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Dr. Stephanie Perkins named as S. Lee Kling Endowed Chair in Radiation Oncology

Stephanie M. Perkins, MD, accomplished expert in pediatric and proton radiation, has been named the S. Lee Kling Endowed Chair in Radiation Oncology at The Foundation for Barnes-Jewish Hospital.

As director of the S. Lee Kling Proton Therapy Center at Siteman Cancer Center over the last three years, her exemplary leadership has cemented her position as a national leader dedicated to improving patient outcomes and advancing the proton therapy field.

Endowed chairs exist in perpetuity for a singular purpose: to provide outstanding physician-scientists with the resources to pursue groundbreaking research. Dr. Perkins focuses on the late effects of therapy on pediatric cancer survivors, contributing to ongoing breakthroughs that inform and reshape the understanding of radiation therapies. In her drive for excellence, Dr. Perkins continues the extraordinary legacy of S. Lee Kling, for whom the chair is named.

Honoring a Champion for Treatment Innovation

When prominent St. Louis philanthropist, civic leader, and former chairperson of the Foundation board S. Lee Kling was diagnosed with tumors in his eye, he was forced to travel coast-to-coast for the surgery and treatment he needed. The proton beam therapy he received allowed for precise tumor targeting far beyond what is possible with traditional radiation, allowing treatment without damage to delicate surrounding tissues in the head and neck.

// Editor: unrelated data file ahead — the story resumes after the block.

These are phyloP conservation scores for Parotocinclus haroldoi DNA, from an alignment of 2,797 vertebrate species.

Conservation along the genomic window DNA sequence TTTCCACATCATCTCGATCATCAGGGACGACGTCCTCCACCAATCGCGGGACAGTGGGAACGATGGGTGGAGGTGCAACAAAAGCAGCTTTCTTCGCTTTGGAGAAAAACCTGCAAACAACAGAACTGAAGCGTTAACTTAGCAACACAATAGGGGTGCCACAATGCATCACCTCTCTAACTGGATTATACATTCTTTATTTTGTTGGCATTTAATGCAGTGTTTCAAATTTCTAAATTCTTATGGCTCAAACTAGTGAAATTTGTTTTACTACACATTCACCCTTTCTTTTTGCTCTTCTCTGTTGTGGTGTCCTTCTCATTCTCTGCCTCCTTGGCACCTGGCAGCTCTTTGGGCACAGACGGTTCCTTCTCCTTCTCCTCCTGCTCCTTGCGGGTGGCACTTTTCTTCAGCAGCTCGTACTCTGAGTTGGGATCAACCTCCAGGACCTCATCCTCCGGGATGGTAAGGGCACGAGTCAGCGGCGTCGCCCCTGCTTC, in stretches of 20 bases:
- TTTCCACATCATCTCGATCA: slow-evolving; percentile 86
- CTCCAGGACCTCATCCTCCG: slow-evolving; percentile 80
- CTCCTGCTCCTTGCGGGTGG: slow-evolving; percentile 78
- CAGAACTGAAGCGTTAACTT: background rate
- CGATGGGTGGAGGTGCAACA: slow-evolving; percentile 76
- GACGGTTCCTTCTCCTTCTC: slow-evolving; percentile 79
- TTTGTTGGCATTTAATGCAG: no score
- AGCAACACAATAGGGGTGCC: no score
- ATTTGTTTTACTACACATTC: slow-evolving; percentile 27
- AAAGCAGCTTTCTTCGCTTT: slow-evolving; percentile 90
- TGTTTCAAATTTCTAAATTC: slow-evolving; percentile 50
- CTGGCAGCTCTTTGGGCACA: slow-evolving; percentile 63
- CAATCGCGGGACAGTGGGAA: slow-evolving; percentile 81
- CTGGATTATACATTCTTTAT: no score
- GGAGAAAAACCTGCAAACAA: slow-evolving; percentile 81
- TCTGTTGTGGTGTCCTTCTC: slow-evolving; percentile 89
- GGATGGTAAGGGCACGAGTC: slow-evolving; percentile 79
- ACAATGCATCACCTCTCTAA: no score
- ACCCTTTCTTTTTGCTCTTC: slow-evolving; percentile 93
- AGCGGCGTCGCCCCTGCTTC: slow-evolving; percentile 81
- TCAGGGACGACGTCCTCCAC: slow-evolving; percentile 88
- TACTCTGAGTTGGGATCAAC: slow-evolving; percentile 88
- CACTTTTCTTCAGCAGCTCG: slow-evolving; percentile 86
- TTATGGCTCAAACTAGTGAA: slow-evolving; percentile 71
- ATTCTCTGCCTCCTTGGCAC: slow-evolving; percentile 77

Kling mobilized 200 friends, colleagues, acquaintances, and community members to make a transformative donation to the Foundation meant to bring this technology to St. Louis. As a result of Kling’s dedication, the S. Lee Kling Proton Therapy Center opened in December 2013, and the S. Lee Kling Endowed Chair in Radiation Oncology was established.

His inspirational commitment was not taken lightly. The center that bears the Kling name is the first single-vault proton center in the country. In addition to housing the world’s first compact proton beam accelerator, for which physician-scientists developed global quality standards and patient protocols, the proton center holds a second unit equipped with pencil-beam scanning technology, the most advanced form of radiation therapy available.

Making Huge Strides Through Visionary Leadership

When the installation of this second unit was completed in June 2020, the transition from passive scatter proton therapy to pencil-beam proton therapy required new training, workflow redevelopment, and patient care coordination under Dr. Perkins’ astute guidance as center director. Even as FLASH (ultra-high dose rate) radiation capabilities were introduced in 2022, Dr. Perkins designed and implemented novel processes to advance clinical care while still maintaining a robust research mission and expanding clinical trials for proton therapy patients.

Her path of distinction has been paved with accolades since she completed her residency in radiation oncology in 2010 as chief resident at Washington University School of Medicine. As the residency program director for Radiation Oncology from 2012 to 2022, Dr. Perkins was instrumental in growing the program while drawing top applicants, ultimately joining only three other faculty members in department history to be named Teacher of the Year twice. As the current chief of pediatric radiotherapy service at Washington University and St. Louis Children’s Hospital, Dr. Perkins manages the care of all children requiring radiation therapy.

Dr. Stephanie Perkins will be formally installed as the S. Lee Kling Endowed Chair in Radiation Oncology at The Foundation for Barnes-Jewish Hospital in Spring 2024.

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